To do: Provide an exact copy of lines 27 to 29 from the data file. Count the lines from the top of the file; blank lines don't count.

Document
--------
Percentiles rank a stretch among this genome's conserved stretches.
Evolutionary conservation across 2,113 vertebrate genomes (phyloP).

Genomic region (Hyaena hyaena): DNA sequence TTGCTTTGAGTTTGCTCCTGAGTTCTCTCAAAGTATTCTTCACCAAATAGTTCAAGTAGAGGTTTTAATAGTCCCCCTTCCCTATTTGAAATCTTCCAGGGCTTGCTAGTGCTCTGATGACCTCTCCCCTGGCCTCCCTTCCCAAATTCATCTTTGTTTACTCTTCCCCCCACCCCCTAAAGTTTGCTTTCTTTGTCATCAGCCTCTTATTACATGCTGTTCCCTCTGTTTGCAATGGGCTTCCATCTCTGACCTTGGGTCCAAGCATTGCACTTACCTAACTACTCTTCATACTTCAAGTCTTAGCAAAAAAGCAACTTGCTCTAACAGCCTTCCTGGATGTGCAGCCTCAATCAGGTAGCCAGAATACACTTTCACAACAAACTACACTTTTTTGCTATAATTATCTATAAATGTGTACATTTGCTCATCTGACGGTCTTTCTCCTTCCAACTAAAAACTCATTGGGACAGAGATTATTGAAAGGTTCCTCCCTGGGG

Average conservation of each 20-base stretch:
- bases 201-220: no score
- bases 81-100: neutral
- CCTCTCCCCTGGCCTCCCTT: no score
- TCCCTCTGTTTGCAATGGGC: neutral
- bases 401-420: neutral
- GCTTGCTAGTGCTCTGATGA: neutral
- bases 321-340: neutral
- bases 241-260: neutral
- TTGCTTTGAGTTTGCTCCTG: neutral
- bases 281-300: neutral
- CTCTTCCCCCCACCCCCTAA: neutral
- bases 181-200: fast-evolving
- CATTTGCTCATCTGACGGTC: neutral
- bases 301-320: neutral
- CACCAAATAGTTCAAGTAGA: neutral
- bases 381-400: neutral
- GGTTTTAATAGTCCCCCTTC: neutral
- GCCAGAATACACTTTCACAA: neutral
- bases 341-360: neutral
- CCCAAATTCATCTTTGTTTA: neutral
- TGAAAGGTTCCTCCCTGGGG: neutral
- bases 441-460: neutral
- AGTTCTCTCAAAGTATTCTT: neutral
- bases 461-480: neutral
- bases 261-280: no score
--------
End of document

- AGTTCTCTCAAAGTATTCTT: neutral
- bases 461-480: neutral
- bases 261-280: no score